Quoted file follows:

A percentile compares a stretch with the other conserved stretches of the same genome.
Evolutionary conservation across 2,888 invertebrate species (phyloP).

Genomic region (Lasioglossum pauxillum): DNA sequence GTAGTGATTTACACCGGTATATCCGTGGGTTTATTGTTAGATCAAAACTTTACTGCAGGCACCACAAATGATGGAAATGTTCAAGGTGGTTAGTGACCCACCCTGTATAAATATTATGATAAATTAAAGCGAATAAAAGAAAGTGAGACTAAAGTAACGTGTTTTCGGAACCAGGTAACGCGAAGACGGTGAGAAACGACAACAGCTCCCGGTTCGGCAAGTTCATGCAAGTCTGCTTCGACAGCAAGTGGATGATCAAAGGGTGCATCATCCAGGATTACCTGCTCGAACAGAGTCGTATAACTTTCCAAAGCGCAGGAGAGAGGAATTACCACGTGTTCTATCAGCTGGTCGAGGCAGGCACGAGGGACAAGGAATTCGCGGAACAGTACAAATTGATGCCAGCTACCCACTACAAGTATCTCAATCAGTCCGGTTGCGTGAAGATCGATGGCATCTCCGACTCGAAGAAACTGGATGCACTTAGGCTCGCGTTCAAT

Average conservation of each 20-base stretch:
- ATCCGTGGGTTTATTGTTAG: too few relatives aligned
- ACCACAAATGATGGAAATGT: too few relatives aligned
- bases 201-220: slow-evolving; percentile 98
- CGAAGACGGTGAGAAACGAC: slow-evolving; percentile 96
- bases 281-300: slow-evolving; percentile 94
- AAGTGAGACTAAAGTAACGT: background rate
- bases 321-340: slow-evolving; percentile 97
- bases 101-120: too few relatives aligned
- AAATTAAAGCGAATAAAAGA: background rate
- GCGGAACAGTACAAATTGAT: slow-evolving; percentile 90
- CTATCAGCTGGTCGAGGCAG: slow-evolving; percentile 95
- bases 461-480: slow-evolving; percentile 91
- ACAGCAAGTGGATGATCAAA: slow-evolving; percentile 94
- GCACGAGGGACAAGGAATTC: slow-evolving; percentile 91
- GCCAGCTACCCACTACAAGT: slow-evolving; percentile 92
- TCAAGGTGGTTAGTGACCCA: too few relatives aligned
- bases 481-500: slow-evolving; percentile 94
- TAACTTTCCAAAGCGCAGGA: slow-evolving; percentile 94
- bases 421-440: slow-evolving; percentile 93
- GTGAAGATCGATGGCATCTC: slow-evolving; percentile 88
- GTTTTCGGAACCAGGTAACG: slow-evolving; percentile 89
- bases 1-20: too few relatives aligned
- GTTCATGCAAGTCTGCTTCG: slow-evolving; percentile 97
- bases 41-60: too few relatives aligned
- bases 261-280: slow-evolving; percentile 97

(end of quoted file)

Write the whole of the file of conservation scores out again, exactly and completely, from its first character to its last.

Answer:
A percentile compares a stretch with the other conserved stretches of the same genome.
Evolutionary conservation across 2,888 invertebrate species (phyloP).

Genomic region (Lasioglossum pauxillum): DNA sequence GTAGTGATTTACACCGGTATATCCGTGGGTTTATTGTTAGATCAAAACTTTACTGCAGGCACCACAAATGATGGAAATGTTCAAGGTGGTTAGTGACCCACCCTGTATAAATATTATGATAAATTAAAGCGAATAAAAGAAAGTGAGACTAAAGTAACGTGTTTTCGGAACCAGGTAACGCGAAGACGGTGAGAAACGACAACAGCTCCCGGTTCGGCAAGTTCATGCAAGTCTGCTTCGACAGCAAGTGGATGATCAAAGGGTGCATCATCCAGGATTACCTGCTCGAACAGAGTCGTATAACTTTCCAAAGCGCAGGAGAGAGGAATTACCACGTGTTCTATCAGCTGGTCGAGGCAGGCACGAGGGACAAGGAATTCGCGGAACAGTACAAATTGATGCCAGCTACCCACTACAAGTATCTCAATCAGTCCGGTTGCGTGAAGATCGATGGCATCTCCGACTCGAAGAAACTGGATGCACTTAGGCTCGCGTTCAAT

Average conservation of each 20-base stretch:
- ATCCGTGGGTTTATTGTTAG: too few relatives aligned
- ACCACAAATGATGGAAATGT: too few relatives aligned
- bases 201-220: slow-evolving; percentile 98
- CGAAGACGGTGAGAAACGAC: slow-evolving; percentile 96
- bases 281-300: slow-evolving; percentile 94
- AAGTGAGACTAAAGTAACGT: background rate
- bases 321-340: slow-evolving; percentile 97
- bases 101-120: too few relatives aligned
- AAATTAAAGCGAATAAAAGA: background rate
- GCGGAACAGTACAAATTGAT: slow-evolving; percentile 90
- CTATCAGCTGGTCGAGGCAG: slow-evolving; percentile 95
- bases 461-480: slow-evolving; percentile 91
- ACAGCAAGTGGATGATCAAA: slow-evolving; percentile 94
- GCACGAGGGACAAGGAATTC: slow-evolving; percentile 91
- GCCAGCTACCCACTACAAGT: slow-evolving; percentile 92
- TCAAGGTGGTTAGTGACCCA: too few relatives aligned
- bases 481-500: slow-evolving; percentile 94
- TAACTTTCCAAAGCGCAGGA: slow-evolving; percentile 94
- bases 421-440: slow-evolving; percentile 93
- GTGAAGATCGATGGCATCTC: slow-evolving; percentile 88
- GTTTTCGGAACCAGGTAACG: slow-evolving; percentile 89
- bases 1-20: too few relatives aligned
- GTTCATGCAAGTCTGCTTCG: slow-evolving; percentile 97
- bases 41-60: too few relatives aligned
- bases 261-280: slow-evolving; percentile 97